Jeff Carlson |
Tuesday, September 29, 2015
How many times have you heard someone say they need Photoshop to edit photos? Perhaps because it was first, or because talented artists have done amazing things with it over the years, Adobe Photoshop has become synonymous in many people’s minds with manipulating digital photos.
And yet, Photoshop is one of the biggest iceberg applications out there: Most people, even many experts, use only a small percentage of what Photoshop CC 2015 (the latest version) is capable of.
That’s why Adobe also sells Photoshop Elements, which has just been updated to version 14. Originally designed as a “Photoshop Lite,” Elements is now nearly as capable as its older sibling, especially for most general-purpose photo editing.
If everyone thinks they need plain Photoshop, how do you determine which application is actually a good fit? In general, Photoshop Elements appeals to customers who are just starting out or who have an intermediate level of experience editing photos.
Adobe has incorporated features that walk users through steps to correct, retouch and create novel effects on their photos; some of those features save a lot of time compared to getting the same results in Photoshop CC.
Photoshop Elements has also found a home among scrapbookers, teachers and people who need to create posters and other materials without becoming image-editing experts.
Photoshop CC users tend to be intermediate-to-advanced image editors, with a high concentration of professionals such as high-end photo retouchers, advertising agencies, Hollywood studios and the like.
That’s a broad brush to apply, I admit, and you’ll find plenty of exceptions within the Photoshop orbits: advanced editors who don’t need all of Photoshop CC’s features (or cost), people of varying skill levels who need specific tools found only in Photoshop CC and so on.
But taking a look at which features are present in each application reveals a lot about which markets Adobe is targeting.
Whereas Photoshop CC is a vault of features you can pick and choose from as you need them, Photoshop Elements includes modes that walk you through many operations, depending on your skill level.
Photoshop CC assumes you either know how to use its features, or you’re going to look elsewhere to learn all of its ins and outs (like, say, a series of Lynda.com videos!). Photoshop Elements, on the other hand, includes modes that walk you through many operations depending on your skill level.
The Quick Edit view presents several common adjustment types (exposure, color, sharpen) using visual previews: click the thumbnail that looks best. You can then fine tune the adjustment, or alternately click Auto to let the application do the correction.
The Quick Edit view in Photoshop Elements
The Guided Edit view, redesigned in Photoshop Elements 14, steps you through the actions needed to make adjustments, or perform edits such as restoring old photos or changing the perceived depth of field.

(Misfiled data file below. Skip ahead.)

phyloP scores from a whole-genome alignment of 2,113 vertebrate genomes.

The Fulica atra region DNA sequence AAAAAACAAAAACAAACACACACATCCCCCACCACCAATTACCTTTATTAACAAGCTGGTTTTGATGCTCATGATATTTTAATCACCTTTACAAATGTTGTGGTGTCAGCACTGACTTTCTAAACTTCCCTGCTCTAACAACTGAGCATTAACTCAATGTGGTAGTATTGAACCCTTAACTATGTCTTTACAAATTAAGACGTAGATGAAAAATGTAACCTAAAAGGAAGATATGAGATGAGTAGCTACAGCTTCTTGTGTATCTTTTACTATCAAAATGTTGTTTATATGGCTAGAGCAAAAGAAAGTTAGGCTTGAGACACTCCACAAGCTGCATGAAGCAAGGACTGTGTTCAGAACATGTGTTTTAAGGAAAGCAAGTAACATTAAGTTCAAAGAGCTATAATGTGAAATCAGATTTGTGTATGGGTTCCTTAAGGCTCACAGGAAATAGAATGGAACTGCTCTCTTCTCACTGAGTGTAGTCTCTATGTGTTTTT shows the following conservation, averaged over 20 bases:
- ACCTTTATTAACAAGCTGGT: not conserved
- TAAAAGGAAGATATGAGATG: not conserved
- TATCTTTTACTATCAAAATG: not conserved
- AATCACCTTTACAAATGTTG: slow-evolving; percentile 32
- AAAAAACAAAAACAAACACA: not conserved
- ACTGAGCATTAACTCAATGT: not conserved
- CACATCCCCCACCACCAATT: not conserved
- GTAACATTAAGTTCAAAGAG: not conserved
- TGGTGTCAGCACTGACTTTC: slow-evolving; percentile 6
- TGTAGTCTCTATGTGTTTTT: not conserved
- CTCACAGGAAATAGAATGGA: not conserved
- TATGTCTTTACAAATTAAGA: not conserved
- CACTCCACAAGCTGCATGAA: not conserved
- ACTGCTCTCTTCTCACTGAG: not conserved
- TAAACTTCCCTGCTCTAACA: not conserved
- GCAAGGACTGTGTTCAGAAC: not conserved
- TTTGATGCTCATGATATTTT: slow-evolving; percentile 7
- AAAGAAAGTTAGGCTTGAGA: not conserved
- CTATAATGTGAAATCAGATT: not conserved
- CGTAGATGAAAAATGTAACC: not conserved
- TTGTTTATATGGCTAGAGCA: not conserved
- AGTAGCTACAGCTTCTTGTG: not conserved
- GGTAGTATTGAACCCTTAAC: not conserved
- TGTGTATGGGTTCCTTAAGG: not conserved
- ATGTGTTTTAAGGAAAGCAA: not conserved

The Guided Edit view in Photoshop Elements
In the Expert mode, which is the closest to Photoshop CC’s normal working mode, you get features such as layers, masking and the host of common Photoshop tools.
Get right into pushing pixels in the Expert mode.
For photographers looking to manage their images, Elements includes the Organizer, a way to collect, tag and find shots within a central library. Photoshop CC assumes that you’ll use Lightroom or some other method to manage your libraries.
In terms of specific features, Photoshop Elements boasts a long list. The most important one, however, is the heart of the software: Elements is built using the same core imaging technology of Photoshop CC. All the research and development that Adobe’s engineers put into making Photoshop CC the premiere tool for pushing pixels is also available to Photoshop Elements.
Not everything gets in, of course. Elements doesn’t support CMYK files, which means it’s not an accurate tool for sending jobs to press. Also, specialized Photoshop CC features such as working with 3D objects are also absent.
Some features are restricted. Both Photoshop CC and Photoshop Elements include the Adobe Camera Raw module for working with raw-formatted image files, but the one in Elements has fewer options.
Adobe Camera Raw in Photoshop Elements
Adobe Camera Raw in Photoshop CC
Photoshop Elements is typically built on the previous generation of Photoshop’s engine; many of the previous year’s star Photoshop features would appear in the current year’s version of Elements. For example, Content-Aware Fill first appeared in Photoshop CS5 in 2010, and made its way to Photoshop Elements 9 in 2011.
Photoshop Elements 14, for example, includes a new Haze Removal feature introduced earlier this year in Photoshop CC and Lightroom CC. Although we often like hazy, misty images, sometimes it’s nice to have control over how much haze is in the shot.
Hazed and confused
After running the Haze Removal command in Photoshop Elements
Another new feature is the ability to sharpen images that are blurry due to camera motion.
Photoshop Elements also includes advanced features that either are not in Photoshop CC, or are more difficult or time consuming to apply. For example, the Photomerge Scene Cleaner lets you combine several photos of the same scene (say, a popular tourist attraction) such that people strolling by are no longer in the shot.
For some people, though, the main appeal is the price. Photoshop Elements is not tied to a Creative Cloud subscription as Photoshop CC is. It’s a standalone product that costs $99.99 ($79.99 when upgrading from an earlier version). If you buy it in a bundle with Premiere Elements, the cost is $149.99 (or $119.99 to upgrade).
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Tags: Jeff Carlson, Photoshop CC, Photoshop Elements
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